The Red has played No. Quinnipiac twice this season losing once and playing to a draw.

Cameron Pollack | Sun Photography Editor

The Red has played No. Quinnipiac twice this season losing once and playing to a draw.

March 9, 2016

Breaking Down Cornell Men’s Hockey’s ECAC Postseason Matchup Against No. 1 Quinnipiac

Print More

Last weekend, junior forward Matt Buckles’ overtime goal sent Cornell to the ECAC quarterfinals and avenged two years of playoff eliminations at the hands of Union. The Red’s reward? A date with No. 1 Quinnipiac in Hamden, Connecticut. The winning team will earn a trip to Lake Placid for the ECAC Championship weekend. In the same style as last week, let’s break down the series between Cornell and the Bobcats.

Forwards: Quinnipiac is number one in the country for a reason. They have some of the country’s best offensive talent. Sam Anas, Travis St. Denis and Tim Clifton are all averaging more than a point per game, which surpasses all Cornell scoring statistics. Not only are the Bobcats’ top few skaters impressive; their lower lines put up points as well. Their third- and fourth-line forwards have as many points as Cornell’s second-line skaters.

Edge: Quinnipiac

Defense: Quinnipiac’s defensemen are also excellent at putting up points. Bobcats blueliner Devon Toews has more points (goals plus assists) than any Cornell player, including the forwards. Freshman Chase Priskie has put up 22 points and has only two penalty minutes — extremely impressive for a defenseman. Cornell’s bigger, stronger blueline will do their best to contain Quinnipiac’s attack, but left to choose between either defensive corps, most would pick those of the Bobcats.

Edge: Quinnipiac

Goaltending: Cornell’s Mitch Gillam is one of the best goaltenders in the conference, coming off a weekend in which he allowed only one goal in two games. Quinnipiac’s Michael Garteig is a solid goaltender but is not quite at Gillam’s level.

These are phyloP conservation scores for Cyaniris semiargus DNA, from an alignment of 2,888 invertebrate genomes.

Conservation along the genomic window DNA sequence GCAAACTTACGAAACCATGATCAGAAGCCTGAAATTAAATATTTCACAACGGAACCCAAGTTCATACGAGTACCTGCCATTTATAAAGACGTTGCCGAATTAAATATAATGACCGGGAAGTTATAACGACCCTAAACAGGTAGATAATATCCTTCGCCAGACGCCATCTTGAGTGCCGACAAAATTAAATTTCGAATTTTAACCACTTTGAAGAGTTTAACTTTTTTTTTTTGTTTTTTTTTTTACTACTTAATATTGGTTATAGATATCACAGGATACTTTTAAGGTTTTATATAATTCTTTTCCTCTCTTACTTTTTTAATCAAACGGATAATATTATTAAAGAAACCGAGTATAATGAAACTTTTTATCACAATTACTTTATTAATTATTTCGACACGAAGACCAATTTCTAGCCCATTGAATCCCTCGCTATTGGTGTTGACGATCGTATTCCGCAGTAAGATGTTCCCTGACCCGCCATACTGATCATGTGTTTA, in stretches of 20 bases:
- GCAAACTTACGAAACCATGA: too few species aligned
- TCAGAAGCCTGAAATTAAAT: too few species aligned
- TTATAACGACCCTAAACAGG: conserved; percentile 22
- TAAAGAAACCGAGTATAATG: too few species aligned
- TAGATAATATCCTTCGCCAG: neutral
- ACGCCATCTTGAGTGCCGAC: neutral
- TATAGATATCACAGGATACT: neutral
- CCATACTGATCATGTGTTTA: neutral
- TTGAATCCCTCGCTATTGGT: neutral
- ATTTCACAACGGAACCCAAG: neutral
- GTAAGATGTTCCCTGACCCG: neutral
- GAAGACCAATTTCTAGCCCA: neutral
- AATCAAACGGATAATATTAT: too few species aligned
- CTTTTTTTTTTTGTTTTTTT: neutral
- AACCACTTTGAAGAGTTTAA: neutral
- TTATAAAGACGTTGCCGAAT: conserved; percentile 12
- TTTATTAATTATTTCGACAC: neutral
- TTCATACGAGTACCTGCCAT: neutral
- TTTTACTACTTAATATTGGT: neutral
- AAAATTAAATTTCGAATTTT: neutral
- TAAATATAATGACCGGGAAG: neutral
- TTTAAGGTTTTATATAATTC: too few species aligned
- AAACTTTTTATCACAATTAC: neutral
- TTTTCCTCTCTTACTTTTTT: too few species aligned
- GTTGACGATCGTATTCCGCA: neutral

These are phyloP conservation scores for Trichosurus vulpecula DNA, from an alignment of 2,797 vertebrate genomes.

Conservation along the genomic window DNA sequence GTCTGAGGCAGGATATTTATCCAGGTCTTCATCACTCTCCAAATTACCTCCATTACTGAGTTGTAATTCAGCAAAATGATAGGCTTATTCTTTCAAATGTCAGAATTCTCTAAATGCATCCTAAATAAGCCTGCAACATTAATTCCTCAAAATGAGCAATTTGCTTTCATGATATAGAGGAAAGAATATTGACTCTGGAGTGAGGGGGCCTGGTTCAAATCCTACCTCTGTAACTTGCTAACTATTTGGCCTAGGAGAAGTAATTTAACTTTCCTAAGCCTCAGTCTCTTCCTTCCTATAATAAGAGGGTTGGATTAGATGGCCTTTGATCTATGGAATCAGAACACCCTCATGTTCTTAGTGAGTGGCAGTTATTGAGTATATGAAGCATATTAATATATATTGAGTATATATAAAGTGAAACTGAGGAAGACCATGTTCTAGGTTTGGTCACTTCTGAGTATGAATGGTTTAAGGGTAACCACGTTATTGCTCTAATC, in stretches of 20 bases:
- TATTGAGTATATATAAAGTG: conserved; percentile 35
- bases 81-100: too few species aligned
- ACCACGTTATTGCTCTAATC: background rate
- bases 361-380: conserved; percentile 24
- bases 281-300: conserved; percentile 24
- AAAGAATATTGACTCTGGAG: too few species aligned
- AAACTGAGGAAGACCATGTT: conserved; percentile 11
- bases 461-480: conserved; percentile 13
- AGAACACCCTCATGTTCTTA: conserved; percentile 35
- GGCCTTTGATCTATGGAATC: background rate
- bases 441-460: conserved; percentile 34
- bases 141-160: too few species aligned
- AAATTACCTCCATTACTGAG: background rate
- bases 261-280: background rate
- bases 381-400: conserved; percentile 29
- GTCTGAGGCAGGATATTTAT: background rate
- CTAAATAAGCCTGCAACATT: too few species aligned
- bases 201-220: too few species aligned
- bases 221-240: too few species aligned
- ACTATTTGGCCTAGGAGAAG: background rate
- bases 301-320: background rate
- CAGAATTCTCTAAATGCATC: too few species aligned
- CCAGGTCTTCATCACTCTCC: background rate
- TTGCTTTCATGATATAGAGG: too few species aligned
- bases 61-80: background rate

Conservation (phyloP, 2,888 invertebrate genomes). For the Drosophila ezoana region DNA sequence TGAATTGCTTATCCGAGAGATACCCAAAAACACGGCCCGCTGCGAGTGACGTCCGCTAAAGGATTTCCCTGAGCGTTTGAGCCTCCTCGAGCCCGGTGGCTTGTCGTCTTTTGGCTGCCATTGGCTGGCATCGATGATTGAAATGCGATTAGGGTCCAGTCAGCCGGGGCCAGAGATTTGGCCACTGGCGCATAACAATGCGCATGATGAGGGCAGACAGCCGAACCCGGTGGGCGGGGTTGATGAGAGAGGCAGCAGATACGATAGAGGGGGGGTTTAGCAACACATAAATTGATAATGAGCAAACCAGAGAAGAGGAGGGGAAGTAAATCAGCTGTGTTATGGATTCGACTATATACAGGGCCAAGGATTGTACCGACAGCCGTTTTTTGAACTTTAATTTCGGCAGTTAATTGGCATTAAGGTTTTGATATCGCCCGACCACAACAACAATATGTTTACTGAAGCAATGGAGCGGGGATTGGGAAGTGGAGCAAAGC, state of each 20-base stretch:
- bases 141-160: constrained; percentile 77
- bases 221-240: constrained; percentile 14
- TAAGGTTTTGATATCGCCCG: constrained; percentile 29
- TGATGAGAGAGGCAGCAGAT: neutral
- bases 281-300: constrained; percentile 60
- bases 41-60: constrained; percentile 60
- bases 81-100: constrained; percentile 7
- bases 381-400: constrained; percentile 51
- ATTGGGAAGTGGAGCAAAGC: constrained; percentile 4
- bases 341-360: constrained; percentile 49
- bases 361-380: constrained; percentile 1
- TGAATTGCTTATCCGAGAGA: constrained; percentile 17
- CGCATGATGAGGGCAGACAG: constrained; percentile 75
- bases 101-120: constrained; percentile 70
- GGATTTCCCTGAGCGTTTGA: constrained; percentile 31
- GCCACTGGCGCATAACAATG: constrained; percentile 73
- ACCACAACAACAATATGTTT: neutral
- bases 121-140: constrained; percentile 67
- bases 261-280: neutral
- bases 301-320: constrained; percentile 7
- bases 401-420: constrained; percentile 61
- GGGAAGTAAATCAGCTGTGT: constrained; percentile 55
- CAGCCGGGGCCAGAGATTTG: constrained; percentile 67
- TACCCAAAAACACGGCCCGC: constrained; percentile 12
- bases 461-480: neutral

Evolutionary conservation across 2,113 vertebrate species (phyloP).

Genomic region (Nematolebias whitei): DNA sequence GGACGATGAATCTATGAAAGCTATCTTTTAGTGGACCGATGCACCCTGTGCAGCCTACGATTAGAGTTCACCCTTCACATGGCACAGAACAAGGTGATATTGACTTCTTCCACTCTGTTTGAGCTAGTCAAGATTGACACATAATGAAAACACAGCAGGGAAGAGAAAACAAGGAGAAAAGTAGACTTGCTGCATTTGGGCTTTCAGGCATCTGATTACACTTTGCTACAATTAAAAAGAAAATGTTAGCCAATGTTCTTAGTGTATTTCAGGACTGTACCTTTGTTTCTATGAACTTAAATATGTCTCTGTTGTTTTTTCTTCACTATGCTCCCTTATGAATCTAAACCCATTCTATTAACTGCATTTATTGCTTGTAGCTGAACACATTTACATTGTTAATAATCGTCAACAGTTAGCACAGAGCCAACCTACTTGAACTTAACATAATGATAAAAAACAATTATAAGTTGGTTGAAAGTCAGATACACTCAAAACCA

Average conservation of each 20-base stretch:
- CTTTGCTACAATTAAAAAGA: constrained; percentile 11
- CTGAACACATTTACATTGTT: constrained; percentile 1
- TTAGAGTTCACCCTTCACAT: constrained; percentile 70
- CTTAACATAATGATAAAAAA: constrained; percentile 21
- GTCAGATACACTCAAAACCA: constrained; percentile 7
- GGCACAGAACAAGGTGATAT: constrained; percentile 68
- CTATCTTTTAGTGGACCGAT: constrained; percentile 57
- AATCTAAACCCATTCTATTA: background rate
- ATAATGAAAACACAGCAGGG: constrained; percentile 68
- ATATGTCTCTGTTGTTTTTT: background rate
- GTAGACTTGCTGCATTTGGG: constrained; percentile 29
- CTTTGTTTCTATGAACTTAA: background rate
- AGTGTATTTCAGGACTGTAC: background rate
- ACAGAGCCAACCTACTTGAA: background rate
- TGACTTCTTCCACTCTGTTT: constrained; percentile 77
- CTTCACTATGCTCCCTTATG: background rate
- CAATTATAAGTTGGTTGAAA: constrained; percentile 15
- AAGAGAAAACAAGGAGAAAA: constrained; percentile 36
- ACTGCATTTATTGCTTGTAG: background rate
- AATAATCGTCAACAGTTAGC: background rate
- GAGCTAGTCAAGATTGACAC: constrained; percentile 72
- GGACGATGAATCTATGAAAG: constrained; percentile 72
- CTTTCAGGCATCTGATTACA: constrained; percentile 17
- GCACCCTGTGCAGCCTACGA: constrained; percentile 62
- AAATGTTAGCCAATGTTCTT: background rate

Edge: Cornell

Special Teams: Quinnipiac’s power play is more dangerous than Cornell’s, scoring on 27 percent of their opportunities compared to Cornell at 16 percent. In the most recent meeting between the teams in Hamden, Cornell gave up both goals on the power play. While Cornell has a strong penalty kill at 82 percent, Quinnipiac’s is even better. They kill off 90 percent of opposing power plays.

Edge: Quinnipiac

Coaching: Quinnipiac’s coach Rand Pecknold — just like Cornell’s Mike Schafer ‘86 — is regarded as one of the best coaches in ECAC Hockey. Pecknold and Schafer have both been in charge for over 20 years and have their own distinguished systems of play. There is history between the two; last year, Schafer used an expletive-laden phrase to refer to Pecknold and was suspended one game by the conference.

Edge: Even

Home Ice: Quinnipiac is the number one seed and will host all the games this weekend. The Bobcats will benefit from a home crowd, but Cornell fans will travel strong as always. Furthermore, Quinnipiac will also have the advantage of last change, which teams enjoy when at home.

Edge: Quinnipiac (by definition)

Intangibles: What small factors might prove relevant? Quinnipiac has won the season series, with a win and a tie. Cornell’s strategy tends to do well against the Bobcats, and Schafer will be motivating his players to beat a team he clearly dislikes. Quinnipiac is the national number one team, which puts pressure on the Bobcats to succeed. The pundits will be picking the Bobcats, adding more stress. Cornell can play with no pressure and look to cause an upset with nothing to lose.

Edge: Cornell

Quinnipiac wins four categories, with Cornell winning two and drawing one. I will predict that Quinnipiac will win in three games, but I would not be surprised to see Cornell pull the upset. Expect an amazing series with overtime games, late lead changes and thrilling goals.

Leave a Reply

Your email address will not be published. Required fields are marked *